The fatigue will also increase over the next few weeks and then gradually improve. It usually takes about three months to return to the pre-radiation level. I am glad that he told me, so that I would know what to expect.

This afternoon, on the way home from the wedding cake delivery, I was telling Doug that people kept telling me that radiation was really no big deal, compared to chemotherapy--that it would be so easy. Of course, this was from people who were bystanders who had not gone through either treatment. It was just their perception of cancer patients.

Yes, chemotherapy really can make a person VERY sick. The effect are so much more visible and dramatic. But radiation therapy has its own kind of terrible. I'll admit that the side effects of chemotherapy were oft times unbearable. OK...most of the time. But, I have never in my life had this kind of tired. Tired, just doesn't seem to describe it. Even during the sleep deprived baby years (and I spent the entire decade of the 80's pregnant and/or breast feeding) it never felt like this.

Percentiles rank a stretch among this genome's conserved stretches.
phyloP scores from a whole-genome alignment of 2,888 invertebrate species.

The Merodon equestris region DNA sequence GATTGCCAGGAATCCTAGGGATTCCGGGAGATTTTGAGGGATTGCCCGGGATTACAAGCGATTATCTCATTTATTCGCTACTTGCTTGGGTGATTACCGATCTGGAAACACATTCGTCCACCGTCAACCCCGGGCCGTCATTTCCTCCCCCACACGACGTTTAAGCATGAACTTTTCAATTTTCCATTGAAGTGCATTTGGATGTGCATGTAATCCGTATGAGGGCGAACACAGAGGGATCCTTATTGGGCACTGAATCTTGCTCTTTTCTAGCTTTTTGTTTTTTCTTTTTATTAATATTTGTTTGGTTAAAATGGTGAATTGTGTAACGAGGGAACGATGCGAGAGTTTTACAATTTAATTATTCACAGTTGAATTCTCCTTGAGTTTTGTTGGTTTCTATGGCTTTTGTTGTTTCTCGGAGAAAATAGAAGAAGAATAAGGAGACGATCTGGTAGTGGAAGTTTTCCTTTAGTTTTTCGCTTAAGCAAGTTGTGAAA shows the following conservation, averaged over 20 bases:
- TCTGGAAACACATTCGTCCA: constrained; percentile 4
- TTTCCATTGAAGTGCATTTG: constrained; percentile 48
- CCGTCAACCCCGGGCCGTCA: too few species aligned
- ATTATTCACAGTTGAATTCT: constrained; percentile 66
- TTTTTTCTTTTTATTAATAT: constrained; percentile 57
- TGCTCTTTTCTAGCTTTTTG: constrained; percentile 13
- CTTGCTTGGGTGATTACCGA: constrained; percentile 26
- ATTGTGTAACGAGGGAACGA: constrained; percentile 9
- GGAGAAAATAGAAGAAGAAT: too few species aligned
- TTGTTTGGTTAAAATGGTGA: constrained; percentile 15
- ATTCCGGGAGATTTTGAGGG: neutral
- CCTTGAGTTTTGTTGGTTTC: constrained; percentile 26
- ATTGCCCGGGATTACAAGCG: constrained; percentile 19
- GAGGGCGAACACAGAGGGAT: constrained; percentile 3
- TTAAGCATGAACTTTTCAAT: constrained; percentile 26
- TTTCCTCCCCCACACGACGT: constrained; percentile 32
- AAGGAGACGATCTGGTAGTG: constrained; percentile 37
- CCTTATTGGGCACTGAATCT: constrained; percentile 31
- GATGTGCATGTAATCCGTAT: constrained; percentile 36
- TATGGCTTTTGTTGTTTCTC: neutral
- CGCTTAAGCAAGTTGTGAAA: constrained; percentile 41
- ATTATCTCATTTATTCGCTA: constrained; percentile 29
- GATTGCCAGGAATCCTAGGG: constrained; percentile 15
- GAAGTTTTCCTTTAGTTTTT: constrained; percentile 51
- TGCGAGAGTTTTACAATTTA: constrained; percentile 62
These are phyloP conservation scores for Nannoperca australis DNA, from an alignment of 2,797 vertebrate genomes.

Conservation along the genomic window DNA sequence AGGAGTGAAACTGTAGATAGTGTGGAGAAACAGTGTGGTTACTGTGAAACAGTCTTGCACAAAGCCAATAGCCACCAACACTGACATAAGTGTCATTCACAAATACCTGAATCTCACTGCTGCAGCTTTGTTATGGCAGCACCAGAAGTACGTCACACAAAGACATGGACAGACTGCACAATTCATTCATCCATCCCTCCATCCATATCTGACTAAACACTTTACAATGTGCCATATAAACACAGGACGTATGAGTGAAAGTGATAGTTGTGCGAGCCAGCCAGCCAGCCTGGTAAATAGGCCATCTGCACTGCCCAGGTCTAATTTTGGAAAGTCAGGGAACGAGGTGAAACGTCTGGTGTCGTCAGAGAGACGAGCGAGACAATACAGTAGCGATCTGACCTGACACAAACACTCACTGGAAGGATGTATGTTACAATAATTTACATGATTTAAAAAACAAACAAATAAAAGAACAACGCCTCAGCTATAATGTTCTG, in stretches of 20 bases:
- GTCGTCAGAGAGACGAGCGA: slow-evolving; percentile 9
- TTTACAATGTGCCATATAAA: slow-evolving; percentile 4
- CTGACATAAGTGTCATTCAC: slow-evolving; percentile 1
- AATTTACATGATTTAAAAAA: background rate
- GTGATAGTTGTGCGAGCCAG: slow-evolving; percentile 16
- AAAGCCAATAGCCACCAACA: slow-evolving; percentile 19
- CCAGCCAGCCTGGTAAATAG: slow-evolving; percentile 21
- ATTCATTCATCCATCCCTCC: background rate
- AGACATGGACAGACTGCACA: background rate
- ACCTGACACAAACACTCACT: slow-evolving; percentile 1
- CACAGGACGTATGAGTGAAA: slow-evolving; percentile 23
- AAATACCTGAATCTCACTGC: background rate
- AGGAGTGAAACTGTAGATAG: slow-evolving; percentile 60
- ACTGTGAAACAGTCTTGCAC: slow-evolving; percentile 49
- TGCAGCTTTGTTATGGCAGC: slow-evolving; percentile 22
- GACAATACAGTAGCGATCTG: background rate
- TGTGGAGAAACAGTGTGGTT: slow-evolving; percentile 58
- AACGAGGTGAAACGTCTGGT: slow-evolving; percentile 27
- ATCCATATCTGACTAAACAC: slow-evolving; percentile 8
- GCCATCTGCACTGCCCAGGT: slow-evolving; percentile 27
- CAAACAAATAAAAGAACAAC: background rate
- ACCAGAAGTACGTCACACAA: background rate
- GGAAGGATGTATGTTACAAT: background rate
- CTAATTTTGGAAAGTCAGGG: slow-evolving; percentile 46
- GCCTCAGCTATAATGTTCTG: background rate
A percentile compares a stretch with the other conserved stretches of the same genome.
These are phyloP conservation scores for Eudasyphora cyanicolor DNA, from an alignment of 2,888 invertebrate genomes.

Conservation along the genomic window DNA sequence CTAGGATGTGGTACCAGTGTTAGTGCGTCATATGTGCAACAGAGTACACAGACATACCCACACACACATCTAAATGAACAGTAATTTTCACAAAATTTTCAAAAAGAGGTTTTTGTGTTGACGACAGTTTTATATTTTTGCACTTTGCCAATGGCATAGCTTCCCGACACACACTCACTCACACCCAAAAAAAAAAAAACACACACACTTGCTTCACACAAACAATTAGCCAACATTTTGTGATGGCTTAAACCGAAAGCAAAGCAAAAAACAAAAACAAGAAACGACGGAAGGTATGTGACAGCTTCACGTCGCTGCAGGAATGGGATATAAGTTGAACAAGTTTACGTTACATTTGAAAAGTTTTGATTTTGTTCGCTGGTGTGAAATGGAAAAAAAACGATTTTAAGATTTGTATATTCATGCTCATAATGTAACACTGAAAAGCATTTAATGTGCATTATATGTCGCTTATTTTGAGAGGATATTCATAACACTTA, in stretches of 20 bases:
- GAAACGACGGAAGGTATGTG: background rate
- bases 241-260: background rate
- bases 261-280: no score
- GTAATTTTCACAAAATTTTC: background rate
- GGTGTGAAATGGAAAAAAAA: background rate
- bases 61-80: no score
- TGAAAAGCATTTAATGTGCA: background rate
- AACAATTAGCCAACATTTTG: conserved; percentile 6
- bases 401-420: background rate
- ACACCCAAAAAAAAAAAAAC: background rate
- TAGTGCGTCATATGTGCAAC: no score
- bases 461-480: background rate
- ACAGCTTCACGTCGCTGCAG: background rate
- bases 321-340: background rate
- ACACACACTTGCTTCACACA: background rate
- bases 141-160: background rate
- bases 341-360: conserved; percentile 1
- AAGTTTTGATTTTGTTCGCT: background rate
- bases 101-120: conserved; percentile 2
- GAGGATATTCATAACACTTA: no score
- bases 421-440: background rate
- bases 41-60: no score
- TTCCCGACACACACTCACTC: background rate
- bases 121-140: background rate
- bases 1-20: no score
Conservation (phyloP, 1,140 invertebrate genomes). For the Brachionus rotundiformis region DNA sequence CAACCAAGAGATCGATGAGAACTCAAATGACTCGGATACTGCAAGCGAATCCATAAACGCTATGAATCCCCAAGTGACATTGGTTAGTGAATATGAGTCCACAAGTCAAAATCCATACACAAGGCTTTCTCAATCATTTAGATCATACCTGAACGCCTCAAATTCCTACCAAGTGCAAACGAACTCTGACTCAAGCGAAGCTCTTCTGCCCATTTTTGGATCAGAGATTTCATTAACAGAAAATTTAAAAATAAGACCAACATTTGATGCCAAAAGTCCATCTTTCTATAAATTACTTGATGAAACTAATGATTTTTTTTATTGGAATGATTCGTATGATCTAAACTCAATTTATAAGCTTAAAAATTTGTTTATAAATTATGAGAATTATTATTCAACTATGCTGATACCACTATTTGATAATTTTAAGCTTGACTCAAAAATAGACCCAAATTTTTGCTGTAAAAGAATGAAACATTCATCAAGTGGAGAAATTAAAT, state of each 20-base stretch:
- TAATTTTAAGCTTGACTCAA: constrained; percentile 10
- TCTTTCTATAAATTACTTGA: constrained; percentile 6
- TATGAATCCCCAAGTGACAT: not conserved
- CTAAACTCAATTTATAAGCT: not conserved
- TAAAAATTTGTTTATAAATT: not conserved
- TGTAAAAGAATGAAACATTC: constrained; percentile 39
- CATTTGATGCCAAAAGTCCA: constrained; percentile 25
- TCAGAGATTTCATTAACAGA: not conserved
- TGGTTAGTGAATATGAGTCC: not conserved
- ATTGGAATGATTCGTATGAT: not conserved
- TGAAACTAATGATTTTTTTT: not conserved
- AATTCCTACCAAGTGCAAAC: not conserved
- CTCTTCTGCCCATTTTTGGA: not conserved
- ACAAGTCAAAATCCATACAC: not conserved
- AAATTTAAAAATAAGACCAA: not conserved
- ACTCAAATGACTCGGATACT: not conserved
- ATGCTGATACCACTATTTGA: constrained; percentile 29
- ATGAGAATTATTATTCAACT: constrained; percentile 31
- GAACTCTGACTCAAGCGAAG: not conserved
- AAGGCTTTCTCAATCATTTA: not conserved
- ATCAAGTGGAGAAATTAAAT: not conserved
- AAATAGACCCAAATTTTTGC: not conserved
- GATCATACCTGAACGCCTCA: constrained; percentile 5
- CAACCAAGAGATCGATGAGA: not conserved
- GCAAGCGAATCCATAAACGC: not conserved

When the time comes when another friend of yours is diagnosed with breast cancer, (and it makes me sad to say that unfortunately the odds are that you'll have another friend who will) remember that every part of the treatment is very difficult. Chemotherapy, surgery, radiation...they each have their own terrible. Do offer words and deeds of love and encouragement, but try not to make one part seem easier by comparing it to another.

What comes now? Well, I'll have regular visits to both oncologists every three months for a few years. CT scans, MRI's to check to make sure there is no reoccurrence. (let's not even go there). And, in about 6 months, there will be an outpatient surgery related to the aesthetic details of the breast reconstruction. Hopefully, by then, they will not hurt so bad and I won't just beg to have the implants removed. :)

Keep reading, because I still plan to write at least for the next year or so. The treatments may be complete, but in a way, my life is at a new beginning.